|Date:||06 March 2007|
|Authors:||Michael Devereux , Rachel Griffith and Helen Simpson|
|Published in:||Journal of Public Economics , Vol. 91, No. 3-4, pp. 413-435|
|JEL classification:||R12, R3|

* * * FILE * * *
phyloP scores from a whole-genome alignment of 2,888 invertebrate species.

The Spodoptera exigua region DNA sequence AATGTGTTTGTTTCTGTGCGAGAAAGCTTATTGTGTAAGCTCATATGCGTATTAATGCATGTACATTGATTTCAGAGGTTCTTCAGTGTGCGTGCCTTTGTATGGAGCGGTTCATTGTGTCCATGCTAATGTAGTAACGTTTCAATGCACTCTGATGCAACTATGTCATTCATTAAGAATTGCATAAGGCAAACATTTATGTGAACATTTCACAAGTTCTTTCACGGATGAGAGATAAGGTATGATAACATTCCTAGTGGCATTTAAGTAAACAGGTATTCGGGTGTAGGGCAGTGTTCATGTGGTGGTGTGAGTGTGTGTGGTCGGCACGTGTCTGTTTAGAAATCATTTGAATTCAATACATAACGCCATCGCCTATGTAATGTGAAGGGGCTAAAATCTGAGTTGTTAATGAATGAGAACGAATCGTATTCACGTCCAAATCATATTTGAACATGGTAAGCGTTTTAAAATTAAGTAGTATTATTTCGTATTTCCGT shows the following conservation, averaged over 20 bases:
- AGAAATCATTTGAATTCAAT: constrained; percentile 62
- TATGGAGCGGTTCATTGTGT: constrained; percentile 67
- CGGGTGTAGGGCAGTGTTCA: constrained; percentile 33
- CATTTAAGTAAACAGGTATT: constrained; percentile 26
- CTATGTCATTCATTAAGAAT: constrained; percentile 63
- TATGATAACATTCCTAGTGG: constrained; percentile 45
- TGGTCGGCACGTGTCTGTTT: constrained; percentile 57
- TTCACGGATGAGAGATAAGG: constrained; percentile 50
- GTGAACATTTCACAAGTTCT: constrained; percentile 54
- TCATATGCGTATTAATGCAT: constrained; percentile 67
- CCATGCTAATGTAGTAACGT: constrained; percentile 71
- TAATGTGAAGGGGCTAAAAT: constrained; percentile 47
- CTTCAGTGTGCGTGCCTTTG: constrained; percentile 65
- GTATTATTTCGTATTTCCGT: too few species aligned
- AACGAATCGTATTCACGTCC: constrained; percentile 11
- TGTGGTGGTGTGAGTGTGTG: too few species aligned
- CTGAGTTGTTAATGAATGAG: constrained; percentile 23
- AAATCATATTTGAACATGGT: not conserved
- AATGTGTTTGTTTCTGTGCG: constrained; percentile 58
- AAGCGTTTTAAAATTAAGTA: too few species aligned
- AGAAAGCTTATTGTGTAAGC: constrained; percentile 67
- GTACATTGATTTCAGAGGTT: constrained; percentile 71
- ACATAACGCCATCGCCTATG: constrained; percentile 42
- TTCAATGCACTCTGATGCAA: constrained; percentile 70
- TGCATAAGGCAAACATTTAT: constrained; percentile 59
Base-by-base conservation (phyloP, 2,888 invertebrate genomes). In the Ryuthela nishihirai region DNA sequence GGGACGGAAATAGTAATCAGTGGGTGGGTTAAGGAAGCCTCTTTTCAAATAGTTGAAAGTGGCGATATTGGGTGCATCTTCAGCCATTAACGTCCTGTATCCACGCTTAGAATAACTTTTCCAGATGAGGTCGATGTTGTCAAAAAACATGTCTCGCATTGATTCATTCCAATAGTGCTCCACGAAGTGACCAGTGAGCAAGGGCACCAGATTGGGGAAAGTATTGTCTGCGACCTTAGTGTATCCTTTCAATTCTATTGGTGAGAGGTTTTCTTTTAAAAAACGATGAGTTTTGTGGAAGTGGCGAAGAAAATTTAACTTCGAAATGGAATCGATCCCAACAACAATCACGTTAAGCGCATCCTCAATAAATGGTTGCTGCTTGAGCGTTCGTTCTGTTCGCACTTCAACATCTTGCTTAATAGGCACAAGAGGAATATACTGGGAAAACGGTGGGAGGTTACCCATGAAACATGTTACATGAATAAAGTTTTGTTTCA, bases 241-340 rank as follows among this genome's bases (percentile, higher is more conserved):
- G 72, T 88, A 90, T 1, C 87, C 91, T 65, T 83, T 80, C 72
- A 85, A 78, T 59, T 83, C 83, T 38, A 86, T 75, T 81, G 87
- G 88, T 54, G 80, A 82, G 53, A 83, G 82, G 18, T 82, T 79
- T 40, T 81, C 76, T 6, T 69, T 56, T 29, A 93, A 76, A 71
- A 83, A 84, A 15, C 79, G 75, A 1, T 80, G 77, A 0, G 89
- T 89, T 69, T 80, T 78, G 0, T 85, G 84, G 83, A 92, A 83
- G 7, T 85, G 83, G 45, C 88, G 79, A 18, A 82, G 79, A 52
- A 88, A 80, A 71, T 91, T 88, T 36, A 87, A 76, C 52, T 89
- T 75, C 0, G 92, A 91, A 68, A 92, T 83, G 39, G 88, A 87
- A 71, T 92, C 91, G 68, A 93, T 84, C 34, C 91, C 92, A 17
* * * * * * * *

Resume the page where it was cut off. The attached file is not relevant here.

We examine whether discretionary government grants influence where domestic and multinational firms locate new plants, and how the presence of agglomeration externalities interacts with these policy instruments. We find that a region's existing industrial structure has an effect on the location of new entrants. Grants do have a small effect in attracting plants to specific geographic areas, but importantly, we find that firms are less responsive to government subsidies in areas where there are fewer existing plants in their industry. This suggests that these subsidies are less effective in influencing firms' location decisions in the face of countervailing co-location benefits.